Decolonizing the Museum

What should the Pitt Rivers museum do with the recently removed Shunken heads?

This half term, IB Upper Sixth pupils have been exploring revisionist approaches to colonial History in their Theory of Knowledge lessons.  After a virtual tour of the Pitt Rivers museum, pupils expressed their views about the recent decision of the museum to remove the shrunken heads from their permanent collection

Daisy Helling

The shrunken heads are originally from Ecuador and South America and could be formed by using either a human, sloth or monkey head. They were never seen as “war trophies” yet the tsantsa, or shrunken head, were made to capture the power of one of the multiple souls people believed their men had. Pitt Rivers obtained its collection of the shrunken heads between 1884 and 1936 and since then, a variety of indigenous people debate whether their ancestors’ remains should be on public display. 

The decision to remove the shrunken heads was made because it was felt that the way they were displayed did not sufficiently help the visitors of the museum to understand the cultural practices related to their making. Instead it led people to think in a stereotypical and racist way. People argued that some of the historic labels included racist language. The museum tackled this challenge by featuring new labels as well as including the voices of artists and indigenous leaders within the stories. However, there has been recent legislations and professional discussions addressing the display and care of human remains. Human remains have also been returned to the indigenous communities from some other British museums. Further action being made by Pitt Rivers is that they are now working with Shuar representatives to decide what would be the best way forward with regard to the care and/or display of these humans remain. Do you think they should display them? 

 

Philip Von der Linden

The University of Oxford museum removed its famous collection of shrunken heads and other artefacts referring to it as the ‘reinforced racist and stereotypical thinking’. 120 human remains were removed in order to reinforce the ‘decolonisation process’. 

Some may argue that artefacts and historic pieces such as the shrunken heads should remain at the museum in order to educate viewers on the past and identify how society has changed.. The shrunken heads, for example, present the history and the way life was lived in the past. By keeping the shrunken heads at the museum, their history would still be introduced to the public and not be ‘deleted’ as such. In support, Golda Meir once stated ‘One cannot and must not try to erase the past merely because it does not fit the present’. The shrunken heads have large significance as they affected many people in the past as they were a symbol of pride and war. It is important to mention that the shrunken heads were not celebrated in any form by the museum, but just presented to indicate the past and how we have developed and changed as a society.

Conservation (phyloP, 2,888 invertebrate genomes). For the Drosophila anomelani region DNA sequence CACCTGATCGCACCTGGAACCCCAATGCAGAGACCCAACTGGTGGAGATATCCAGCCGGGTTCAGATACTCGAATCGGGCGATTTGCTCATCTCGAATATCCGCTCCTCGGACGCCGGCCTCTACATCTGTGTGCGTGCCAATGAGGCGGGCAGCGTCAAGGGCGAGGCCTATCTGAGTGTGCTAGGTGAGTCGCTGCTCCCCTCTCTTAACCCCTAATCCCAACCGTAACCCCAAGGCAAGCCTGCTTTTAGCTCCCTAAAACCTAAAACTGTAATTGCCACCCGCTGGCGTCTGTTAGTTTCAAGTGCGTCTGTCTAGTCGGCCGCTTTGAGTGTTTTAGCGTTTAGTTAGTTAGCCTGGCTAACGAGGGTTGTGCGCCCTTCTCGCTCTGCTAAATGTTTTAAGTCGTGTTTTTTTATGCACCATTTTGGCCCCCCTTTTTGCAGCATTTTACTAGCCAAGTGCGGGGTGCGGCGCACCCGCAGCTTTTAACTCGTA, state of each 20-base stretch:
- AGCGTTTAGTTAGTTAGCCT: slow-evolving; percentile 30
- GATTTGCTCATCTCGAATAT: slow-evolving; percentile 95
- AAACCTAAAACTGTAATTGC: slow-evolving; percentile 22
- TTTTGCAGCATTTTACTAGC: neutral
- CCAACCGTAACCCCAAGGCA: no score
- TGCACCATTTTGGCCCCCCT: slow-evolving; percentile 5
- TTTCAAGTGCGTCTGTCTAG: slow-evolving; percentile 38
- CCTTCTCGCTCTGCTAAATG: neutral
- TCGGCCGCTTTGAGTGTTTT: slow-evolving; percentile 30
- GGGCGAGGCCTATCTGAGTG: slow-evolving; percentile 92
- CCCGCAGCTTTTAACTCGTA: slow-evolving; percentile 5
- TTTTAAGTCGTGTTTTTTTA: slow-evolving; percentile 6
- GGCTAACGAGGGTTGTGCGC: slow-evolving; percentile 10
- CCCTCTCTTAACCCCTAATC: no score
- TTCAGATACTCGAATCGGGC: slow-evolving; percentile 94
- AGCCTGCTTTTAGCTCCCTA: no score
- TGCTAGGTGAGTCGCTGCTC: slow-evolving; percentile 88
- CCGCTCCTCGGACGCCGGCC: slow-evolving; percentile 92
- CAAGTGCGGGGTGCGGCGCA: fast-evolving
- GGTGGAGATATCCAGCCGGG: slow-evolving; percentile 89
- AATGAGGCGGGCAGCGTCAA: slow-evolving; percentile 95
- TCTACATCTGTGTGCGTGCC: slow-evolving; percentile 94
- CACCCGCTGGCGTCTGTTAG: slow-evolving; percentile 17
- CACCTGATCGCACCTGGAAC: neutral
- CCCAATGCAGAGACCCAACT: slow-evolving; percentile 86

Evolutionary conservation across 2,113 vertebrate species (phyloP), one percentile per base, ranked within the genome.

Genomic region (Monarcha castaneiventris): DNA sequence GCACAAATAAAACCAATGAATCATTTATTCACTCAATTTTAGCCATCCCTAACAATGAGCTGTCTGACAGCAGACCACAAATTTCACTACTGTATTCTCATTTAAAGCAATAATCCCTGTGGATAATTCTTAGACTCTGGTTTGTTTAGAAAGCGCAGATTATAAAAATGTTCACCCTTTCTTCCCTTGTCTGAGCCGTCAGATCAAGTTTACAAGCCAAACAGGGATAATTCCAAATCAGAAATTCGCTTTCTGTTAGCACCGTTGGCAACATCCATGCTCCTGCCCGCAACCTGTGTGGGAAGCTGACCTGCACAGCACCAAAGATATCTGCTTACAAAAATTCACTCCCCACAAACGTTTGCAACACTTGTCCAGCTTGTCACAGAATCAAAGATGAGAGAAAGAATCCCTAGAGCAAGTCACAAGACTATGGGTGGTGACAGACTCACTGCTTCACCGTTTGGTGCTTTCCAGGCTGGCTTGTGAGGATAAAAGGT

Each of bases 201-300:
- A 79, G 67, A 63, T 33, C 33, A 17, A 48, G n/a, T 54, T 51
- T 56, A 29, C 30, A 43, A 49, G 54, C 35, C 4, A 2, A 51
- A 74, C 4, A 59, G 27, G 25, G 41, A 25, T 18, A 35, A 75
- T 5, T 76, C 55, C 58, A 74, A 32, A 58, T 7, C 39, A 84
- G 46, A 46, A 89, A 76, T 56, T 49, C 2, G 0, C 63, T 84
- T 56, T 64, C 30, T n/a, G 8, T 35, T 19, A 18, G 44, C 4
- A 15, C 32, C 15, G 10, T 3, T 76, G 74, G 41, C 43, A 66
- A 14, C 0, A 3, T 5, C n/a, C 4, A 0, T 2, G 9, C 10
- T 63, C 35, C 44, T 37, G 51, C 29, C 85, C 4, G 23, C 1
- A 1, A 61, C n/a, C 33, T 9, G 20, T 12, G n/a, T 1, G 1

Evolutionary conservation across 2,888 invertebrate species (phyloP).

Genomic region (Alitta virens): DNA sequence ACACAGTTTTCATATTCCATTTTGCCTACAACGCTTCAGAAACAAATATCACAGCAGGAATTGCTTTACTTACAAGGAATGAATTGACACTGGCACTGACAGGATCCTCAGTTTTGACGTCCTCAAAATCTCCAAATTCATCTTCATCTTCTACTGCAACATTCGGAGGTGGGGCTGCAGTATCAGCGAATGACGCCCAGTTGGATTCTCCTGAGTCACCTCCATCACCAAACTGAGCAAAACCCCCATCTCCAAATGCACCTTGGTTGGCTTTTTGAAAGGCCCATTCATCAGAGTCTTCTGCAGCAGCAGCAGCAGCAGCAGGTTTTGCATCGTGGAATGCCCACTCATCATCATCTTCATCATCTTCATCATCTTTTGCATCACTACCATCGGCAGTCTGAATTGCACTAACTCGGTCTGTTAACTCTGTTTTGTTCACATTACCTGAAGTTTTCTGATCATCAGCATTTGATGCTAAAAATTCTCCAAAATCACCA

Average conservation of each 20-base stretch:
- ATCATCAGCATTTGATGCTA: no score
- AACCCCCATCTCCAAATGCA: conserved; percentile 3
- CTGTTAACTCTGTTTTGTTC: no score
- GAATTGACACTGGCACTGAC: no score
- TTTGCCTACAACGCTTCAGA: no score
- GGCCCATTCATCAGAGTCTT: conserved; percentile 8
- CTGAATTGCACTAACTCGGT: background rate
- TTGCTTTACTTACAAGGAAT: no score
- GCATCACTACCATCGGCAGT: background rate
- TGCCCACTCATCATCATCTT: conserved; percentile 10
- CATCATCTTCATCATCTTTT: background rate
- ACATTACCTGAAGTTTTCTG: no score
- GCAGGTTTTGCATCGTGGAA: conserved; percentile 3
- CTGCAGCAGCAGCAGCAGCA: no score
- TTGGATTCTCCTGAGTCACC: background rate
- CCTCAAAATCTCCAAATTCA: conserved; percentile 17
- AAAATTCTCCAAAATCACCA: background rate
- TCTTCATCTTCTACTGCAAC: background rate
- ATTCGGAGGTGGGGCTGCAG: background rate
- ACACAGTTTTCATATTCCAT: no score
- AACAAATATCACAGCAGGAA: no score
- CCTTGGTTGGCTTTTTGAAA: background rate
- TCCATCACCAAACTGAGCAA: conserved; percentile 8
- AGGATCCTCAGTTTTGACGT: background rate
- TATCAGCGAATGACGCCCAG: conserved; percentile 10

On the other hand, many items on display were stolen from Britain’s former colonies and depicted as being ‘primitive’ and ‘savage’ as described by the museum’s director Laura van Broekhoven. This is clearly an image we would not support anymore and therefore I believe it was right to remove the shrunken heads as they were implying severe views on native societies that cannot be presented anymore. These sorts of views should not be displayed anymore in a museum to the public especially to children.

In conclusion, if the artefacts were prizes of war that did not implicate racist views it would be acceptable to present them, however in our current society the portrayal of such views in unacceptable. Additionally, the shrunken heads are not key in the history of Britain with events such as The Second World War and therefore they are not essential to keep. 

 

Jude Slatter

It is important to remember that social norms have changed throughout history and what may have been deemed acceptable in one era,  is not in another.